Designer Ines de la Fressange's range for Uniqlo is normcore a la Parisienne: light denims, linens and cottons in ecru through to navy. I nabbed the checked linen sleeveless dress (second from bottom): the quality of the linen is pretty good for $69 and the cut is perfectly not-quite-fitted but not a sack. The range comes under Uniqlo's LIfeWear model: clothes that are easy, with high tech fabrics and production but a lo-fi spirit. H.x
The new collaborative space between antique/furniture dealers and design wonders Christian Liaigre and Florence Lopez. Set up as a room (a la the Apartment), the 'gallery' features Sonia Delaunay-inspired pattern and Joe Colombo c.1960 rattan chairs (see above) - I have NEVER seen a chair that I loved more than that. Fly me to the 7th Arrondisement, please. HF. x
Märta Måås-Fjetterström's (1919-1941) textile designs have been handed down from generation to generation at her studio in Båstad, Sweden. She left instructions for the construction of 700 designs - what a powerhouse. A selection of her rugs are currently on display at The Apartment , that wunderkammer of interior delights. HF. x
A new bathroom, finally coming together. A long time in the thinking/making. Work starts next week! Along with the rest of the house. No more asbestos ceiling, mouldy walls and c. 1950s fixtures. Here's a guide:
1. Jatana reproduction antique encaustic tiles in Indian Fleur on floor
2. Fern Living brass toilet roll holder
3. Cedar and Moss Vista 2 sconce
4. Square subway tile on walls
5. Paco Jaanson Aeri basin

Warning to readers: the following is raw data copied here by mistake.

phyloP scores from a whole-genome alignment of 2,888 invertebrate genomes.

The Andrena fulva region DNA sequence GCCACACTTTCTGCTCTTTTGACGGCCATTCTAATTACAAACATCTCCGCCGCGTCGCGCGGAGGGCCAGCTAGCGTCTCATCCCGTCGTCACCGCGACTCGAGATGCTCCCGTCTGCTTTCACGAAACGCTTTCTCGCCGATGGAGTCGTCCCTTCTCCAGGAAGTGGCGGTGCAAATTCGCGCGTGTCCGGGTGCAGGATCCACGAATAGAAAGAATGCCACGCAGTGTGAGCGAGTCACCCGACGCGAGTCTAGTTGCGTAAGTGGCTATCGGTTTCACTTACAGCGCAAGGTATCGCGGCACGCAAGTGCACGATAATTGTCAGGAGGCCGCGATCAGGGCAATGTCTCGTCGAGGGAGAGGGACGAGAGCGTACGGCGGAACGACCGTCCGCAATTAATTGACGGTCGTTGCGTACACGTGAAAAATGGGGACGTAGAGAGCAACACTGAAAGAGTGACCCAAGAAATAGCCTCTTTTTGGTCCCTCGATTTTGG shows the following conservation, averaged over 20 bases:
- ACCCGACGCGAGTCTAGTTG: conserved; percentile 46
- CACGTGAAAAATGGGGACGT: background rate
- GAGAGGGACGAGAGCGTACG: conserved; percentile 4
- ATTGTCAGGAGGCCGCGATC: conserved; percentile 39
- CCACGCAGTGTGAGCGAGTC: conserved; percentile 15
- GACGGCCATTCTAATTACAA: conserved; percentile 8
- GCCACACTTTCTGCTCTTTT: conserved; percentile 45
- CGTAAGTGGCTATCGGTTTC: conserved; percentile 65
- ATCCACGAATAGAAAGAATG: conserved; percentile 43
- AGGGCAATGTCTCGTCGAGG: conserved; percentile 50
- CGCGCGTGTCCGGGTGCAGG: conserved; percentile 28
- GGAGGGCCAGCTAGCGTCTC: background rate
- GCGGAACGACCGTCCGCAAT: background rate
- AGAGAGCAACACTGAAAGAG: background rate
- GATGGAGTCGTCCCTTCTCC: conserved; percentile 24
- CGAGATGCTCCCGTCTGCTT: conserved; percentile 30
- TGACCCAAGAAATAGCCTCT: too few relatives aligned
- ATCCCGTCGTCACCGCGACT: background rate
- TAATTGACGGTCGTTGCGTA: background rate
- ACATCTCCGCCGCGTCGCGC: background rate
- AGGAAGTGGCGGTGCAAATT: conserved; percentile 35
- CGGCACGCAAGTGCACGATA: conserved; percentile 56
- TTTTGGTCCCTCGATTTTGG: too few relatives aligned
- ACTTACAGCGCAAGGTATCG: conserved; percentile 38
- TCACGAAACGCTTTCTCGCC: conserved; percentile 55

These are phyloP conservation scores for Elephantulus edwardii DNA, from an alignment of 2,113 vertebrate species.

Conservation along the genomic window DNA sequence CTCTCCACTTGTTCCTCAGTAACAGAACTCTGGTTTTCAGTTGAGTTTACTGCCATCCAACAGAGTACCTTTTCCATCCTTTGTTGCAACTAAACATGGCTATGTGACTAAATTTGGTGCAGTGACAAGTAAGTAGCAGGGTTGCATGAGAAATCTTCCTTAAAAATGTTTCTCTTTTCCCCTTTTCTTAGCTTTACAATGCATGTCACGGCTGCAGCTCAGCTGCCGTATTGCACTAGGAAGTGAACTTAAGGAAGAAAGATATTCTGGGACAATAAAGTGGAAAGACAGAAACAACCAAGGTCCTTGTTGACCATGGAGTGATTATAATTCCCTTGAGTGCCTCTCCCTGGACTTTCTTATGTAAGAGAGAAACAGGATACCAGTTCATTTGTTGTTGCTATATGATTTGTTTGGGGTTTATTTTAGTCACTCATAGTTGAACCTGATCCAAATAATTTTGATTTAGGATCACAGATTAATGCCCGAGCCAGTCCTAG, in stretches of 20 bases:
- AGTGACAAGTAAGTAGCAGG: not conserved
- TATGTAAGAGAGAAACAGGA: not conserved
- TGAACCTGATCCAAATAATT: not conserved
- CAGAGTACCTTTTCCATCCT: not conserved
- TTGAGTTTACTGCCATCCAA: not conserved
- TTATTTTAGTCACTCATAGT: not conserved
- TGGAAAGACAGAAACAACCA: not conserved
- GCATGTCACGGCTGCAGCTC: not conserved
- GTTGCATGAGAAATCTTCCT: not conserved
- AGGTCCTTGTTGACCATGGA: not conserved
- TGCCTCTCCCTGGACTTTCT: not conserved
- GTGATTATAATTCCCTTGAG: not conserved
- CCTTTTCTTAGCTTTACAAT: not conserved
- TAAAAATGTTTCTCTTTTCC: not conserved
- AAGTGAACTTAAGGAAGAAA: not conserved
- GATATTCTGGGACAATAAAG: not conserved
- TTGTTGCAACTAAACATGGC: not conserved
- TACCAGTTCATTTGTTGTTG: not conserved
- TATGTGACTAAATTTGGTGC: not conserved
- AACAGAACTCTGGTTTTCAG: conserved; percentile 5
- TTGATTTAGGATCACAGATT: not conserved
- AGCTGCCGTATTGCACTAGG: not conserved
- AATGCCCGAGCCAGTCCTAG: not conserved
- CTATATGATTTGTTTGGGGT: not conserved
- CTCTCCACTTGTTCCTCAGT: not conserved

6. Tasmanian oak vanity
7. Kaldewei Puro built in bath
8. Japanese organic cotton towels from Koskela
These mechanical paper flowers at the Chanel Spring '15 Couture show took 6 months to create. This surprises me not in the least. I love the stark grey with blushes of colour - the forms remind me of Matisse cut-outs, Henri Rousseau's jungles and Lucy Cousins' illustrations. HF. x
After a few years in purgatory, with occasional runway indulgences, we're back and upgraded and prettier than before! Please bear with me as I navigate the new platform; forgive image size errors and my painfully slow updating of tags and categories...
And in the meantime, follow us on instagram at @textileandterrain
Olga Rozanova (1886-1918): a lesser known but highly talented and influential Russian non-objective painter. Her Suprematist sketch for fabric, 1918, (at top) may well be one of my favourite early twentieth century textile designs. We're seeing a return to Suprematist forms more and more in surface design and contemporary art; think Kirra Jamison's Locomotor series, Zaha Hadid's interest in Malevich. I think there are more stacked, skinny rectangles and less hexagons in our future. HF.
Ophelia and A Midsummer Night's Dream were cited influences, but I also spied the spices of the Grand Bazaar, the threads of Indonesian tapis cloth and Thai silks & gold cloth. Thanks once again, Mr Van Noten. Images from style.com. HF.